I was able to find many interesting stories about the family online. The man who built our house was 14 when his father died. His father served as a Captain in the Civil War and was captured. He was eventually exchanged. And then released from service. But he probably never even knew he was released because he died a few days after the notice was issued. He never made it back home. The man who built the house served in the state senate in 1889. Very cool.

I think people who are not from the South sometimes think that we are all like the characters on Hee-Haw. Or that the typical male who lives in the Appalachian Region smokes a corn cob pipe, drinks moonshine, sits on the front porch all day playing the banjo, and wears overalls without a shirt and no shoes. This is a falsehood promulgated by the entertainment industry. It is hurtful and harmful.  The people who settled this area were refined, intelligent, hard-working God-loving, schooled, motivated, ethical, resourceful, independent, vigorous, adaptable, sharp-dressed, and incredible people. Not the “hillbillies” you see in cartoons, I assure you. And as far as the people who live here today? Nicest people I have EVER met. EVER. In my whole, entire life.

Our Farm has been a cattle farm, a tobacco farm, a dairy farm, the local phone company, and a Christmas tree farm. So far.

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Yes, you read that right. “local phone company.” One of the owners of the house (the son of the man I mentioned above who served in the Senate) established the phone service in our very rural area, buying the equipment to do so in 1924. They ran the switchboard from this house. Later in 1952, his children sold it to the large company whom I now pay my phone bill to. In fact, when we first toured the house, there was all sorts of old phone equipment in the cellar. We didn’t have any idea why at the time. When we closed on the property, all the phone equipment was gone.

The house has undergone many renovations, but we have done our best to remain true to its history. I honor this property and the people who created it and made it what it is.

(I just hope they aren’t interested in haunting the front bedroom.)

(Or any room, for that matter.)

 

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I’ve also spent a great deal of time Sittin’ and Writin’. I finally got that book going! At long last. And I’ve also been Sittin’ and Drawin’. So many of you have told me to paint and draw, that I finally decided to give it a go. I’ve never been artsy or craftsy but have to admit that this is fun. I’m working on trying to make something I can put on our Christmas cards this year. I was thinkin’ ‘ “Our Farm” and “Will Moses style.” And yes, that’s Merlin. I couldn’t have a Christmas card without my Soul-Horse. No way.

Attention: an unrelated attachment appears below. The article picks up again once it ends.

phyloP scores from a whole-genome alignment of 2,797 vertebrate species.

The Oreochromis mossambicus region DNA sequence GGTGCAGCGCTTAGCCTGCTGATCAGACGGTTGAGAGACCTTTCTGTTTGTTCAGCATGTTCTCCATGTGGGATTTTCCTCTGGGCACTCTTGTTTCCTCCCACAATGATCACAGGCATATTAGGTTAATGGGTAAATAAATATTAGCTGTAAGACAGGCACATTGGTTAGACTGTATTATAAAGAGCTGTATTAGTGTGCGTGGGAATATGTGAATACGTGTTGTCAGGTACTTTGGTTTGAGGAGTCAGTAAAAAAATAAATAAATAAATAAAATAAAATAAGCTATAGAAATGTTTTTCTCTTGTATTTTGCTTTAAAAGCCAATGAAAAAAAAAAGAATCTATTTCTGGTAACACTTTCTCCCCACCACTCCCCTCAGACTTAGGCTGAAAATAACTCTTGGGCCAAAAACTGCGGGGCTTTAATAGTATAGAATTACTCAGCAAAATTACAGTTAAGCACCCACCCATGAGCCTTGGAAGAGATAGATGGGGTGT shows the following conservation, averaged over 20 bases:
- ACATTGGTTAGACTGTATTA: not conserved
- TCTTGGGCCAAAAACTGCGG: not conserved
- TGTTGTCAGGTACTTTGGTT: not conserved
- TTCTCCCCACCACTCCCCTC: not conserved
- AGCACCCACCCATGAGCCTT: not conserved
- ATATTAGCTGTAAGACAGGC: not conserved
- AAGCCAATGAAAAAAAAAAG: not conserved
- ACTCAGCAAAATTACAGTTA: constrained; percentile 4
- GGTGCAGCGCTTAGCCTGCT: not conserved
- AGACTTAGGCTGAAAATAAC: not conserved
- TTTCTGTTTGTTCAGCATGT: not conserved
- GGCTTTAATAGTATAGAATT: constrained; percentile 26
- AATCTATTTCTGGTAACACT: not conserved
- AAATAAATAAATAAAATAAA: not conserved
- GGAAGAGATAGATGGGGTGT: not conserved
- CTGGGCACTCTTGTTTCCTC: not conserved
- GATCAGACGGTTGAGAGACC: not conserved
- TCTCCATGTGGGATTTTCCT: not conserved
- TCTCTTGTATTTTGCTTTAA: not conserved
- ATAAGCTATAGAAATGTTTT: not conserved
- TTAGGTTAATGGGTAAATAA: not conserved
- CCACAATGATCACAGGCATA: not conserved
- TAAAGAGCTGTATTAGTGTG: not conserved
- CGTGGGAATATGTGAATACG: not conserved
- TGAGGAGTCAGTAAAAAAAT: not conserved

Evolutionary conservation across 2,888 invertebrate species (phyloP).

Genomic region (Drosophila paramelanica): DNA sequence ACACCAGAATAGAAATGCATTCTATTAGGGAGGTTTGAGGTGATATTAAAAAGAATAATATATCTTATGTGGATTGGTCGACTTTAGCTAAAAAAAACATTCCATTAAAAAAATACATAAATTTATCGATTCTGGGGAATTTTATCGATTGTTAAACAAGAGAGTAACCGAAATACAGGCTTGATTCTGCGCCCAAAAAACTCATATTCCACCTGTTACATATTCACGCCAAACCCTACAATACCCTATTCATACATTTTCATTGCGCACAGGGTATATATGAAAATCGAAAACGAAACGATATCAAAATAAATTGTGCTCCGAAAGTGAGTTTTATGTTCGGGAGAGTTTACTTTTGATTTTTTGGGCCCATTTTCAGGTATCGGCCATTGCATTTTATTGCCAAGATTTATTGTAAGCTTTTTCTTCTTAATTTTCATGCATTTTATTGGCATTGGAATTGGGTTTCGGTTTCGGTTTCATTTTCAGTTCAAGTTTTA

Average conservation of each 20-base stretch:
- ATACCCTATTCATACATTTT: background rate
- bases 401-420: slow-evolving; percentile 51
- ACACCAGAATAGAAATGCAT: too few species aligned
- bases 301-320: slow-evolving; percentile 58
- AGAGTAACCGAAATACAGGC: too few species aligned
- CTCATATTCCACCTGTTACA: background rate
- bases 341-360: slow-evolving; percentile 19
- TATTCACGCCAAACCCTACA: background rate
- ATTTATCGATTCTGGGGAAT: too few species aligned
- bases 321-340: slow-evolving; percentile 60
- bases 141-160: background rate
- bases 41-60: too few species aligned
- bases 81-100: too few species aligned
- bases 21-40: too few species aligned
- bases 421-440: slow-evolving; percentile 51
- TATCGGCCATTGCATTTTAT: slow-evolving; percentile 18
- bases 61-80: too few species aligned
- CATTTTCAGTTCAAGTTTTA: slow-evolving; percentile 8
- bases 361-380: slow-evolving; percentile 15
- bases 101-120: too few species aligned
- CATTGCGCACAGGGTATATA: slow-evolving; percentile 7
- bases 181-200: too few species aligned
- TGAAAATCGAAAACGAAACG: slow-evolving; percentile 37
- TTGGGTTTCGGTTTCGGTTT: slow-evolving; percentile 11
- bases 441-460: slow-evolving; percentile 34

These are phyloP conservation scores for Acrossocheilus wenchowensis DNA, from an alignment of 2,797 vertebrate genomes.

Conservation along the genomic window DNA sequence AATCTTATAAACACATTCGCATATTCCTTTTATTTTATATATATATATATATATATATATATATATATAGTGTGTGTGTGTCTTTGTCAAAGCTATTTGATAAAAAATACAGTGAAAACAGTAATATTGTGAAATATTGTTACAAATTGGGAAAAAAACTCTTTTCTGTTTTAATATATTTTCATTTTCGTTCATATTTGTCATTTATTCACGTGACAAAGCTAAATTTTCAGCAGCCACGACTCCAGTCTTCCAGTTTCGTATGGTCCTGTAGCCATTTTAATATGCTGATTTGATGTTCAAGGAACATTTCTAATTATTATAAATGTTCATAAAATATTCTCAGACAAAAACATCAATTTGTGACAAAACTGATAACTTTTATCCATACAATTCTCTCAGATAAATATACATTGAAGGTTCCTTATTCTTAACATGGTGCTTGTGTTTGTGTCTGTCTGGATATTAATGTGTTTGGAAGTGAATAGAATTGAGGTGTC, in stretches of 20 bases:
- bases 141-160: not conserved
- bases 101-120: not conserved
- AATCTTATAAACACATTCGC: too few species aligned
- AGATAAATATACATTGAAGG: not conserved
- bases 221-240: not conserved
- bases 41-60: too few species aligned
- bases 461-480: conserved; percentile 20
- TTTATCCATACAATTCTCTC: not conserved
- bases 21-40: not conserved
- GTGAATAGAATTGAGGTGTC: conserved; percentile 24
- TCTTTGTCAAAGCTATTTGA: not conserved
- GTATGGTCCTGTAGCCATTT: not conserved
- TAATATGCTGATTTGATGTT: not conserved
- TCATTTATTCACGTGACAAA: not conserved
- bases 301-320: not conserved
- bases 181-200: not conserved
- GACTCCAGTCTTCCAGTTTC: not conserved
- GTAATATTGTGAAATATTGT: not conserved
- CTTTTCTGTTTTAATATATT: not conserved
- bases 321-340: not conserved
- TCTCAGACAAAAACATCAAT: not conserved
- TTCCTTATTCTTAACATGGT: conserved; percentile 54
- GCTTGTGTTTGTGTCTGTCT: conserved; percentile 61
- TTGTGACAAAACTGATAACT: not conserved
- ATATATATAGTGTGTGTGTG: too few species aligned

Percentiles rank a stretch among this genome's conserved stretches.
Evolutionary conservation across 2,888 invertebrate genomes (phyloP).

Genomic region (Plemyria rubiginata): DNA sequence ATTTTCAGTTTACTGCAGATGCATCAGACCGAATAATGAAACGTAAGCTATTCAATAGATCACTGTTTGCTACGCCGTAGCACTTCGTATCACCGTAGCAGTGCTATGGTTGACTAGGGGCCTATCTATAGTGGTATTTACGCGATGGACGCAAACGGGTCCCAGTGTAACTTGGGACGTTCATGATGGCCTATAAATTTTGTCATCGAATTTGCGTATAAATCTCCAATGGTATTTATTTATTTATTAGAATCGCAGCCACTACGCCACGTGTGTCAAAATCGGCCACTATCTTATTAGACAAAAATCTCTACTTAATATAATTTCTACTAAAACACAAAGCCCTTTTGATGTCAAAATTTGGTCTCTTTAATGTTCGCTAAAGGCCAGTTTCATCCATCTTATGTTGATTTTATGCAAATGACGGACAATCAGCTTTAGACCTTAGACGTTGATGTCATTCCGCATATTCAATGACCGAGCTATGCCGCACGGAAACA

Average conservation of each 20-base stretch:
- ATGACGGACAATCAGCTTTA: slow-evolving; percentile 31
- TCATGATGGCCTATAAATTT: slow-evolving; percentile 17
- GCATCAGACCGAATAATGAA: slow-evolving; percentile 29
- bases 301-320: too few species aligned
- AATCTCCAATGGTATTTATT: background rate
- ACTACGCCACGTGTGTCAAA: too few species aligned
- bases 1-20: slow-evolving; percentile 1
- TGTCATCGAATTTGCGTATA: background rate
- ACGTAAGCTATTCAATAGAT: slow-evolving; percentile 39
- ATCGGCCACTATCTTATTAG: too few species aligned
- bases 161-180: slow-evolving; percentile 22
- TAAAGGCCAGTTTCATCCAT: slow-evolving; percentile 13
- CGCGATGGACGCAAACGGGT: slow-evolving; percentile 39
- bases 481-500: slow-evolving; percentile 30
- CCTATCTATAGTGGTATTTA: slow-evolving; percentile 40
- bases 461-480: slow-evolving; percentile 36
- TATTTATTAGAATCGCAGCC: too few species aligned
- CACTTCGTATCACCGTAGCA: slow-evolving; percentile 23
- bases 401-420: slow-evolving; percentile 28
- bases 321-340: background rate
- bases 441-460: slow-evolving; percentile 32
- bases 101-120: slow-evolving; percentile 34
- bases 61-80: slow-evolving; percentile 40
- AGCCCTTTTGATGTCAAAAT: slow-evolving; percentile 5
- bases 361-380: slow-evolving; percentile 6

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But in all truth, I’m sick of sittin’. I’m ready to get up. And go.

Until next time, Friends, savor the flavor of life!

Lots of love, The City Farmgirl in the Country, Rebekah

Leave a comment 62 Comments

  1. Brenda Towsley says:

    Yeah she draws! And it is beautiful! I have really enjoyed reading your post this morning while I am having my coffee before heading out to work. I so enjoy seeing pictures of your property and hearing the story behind it was wonderful. I love history. My favorite class in school, oh so long ago. But not political history, my worst class in school. Oh how I would love to be your neighbor, so I could come for a visit. Hope you are mending quickly and can soon do your thinkin’ while walkin’!

  2. Arlene Hiatt says:

    Great article! I, too, love back-to-school shopping, only now it is with our grandchildren. Loved reading about the family who bought the land . . . how the land has been used . . . and your photos . . . and your art work! If I lived near by, I would bring all my art supplies and paint with you. Prayers continue to complete healing and restoration.

    • Rebekah Teal says:

      Wouldn’t that be grand, Arlene! We could go school shopping and then to the art supply store and then climb a hill here and paint! I’m sure yours are much better than mine, but I have come to realize that making art is meditative and calming. That being the case, the end product is less important.

  3. Deborah McClure says:

    You being made to “sit” maybe more of a blessing than you understand. So may of us never “sit” and understand and enjoy the simplest of life. You have been blessed, I know, yea right! But your phiscal body is mending, and your mind has been given time to slow down to enjoy what so many of us never see, smell, and enjoy. This too will pass, and you will be back in the fast lane, but you will never be the same. For you were blessed to see the most important things and you will see them different now and enjoy them more! Glad your on the mend, and try not to fight the sitting time so much!❤️

  4. I do love to read your posts! This one reminded me of when I was laid up recovering from that fractured hip two summers ago. I also had lots of time to sit and think. I also finally had no more excuses not to write that book I’d been wanting to write. I don’t know much about the land that I live on now as I am renting only a small part of the house, but I do know that the village itself was a gift to a doctor and his family for his service to George Washington during the Revolutionary War, and that prior to that it was the summer hunting grounds for the local Indian tribes as well as the first trading post in the area. I love history as you do, but at this point I suspect you’d love your freedom even more. Soldier on, dear lady. It’ll be here before you know it. Take care.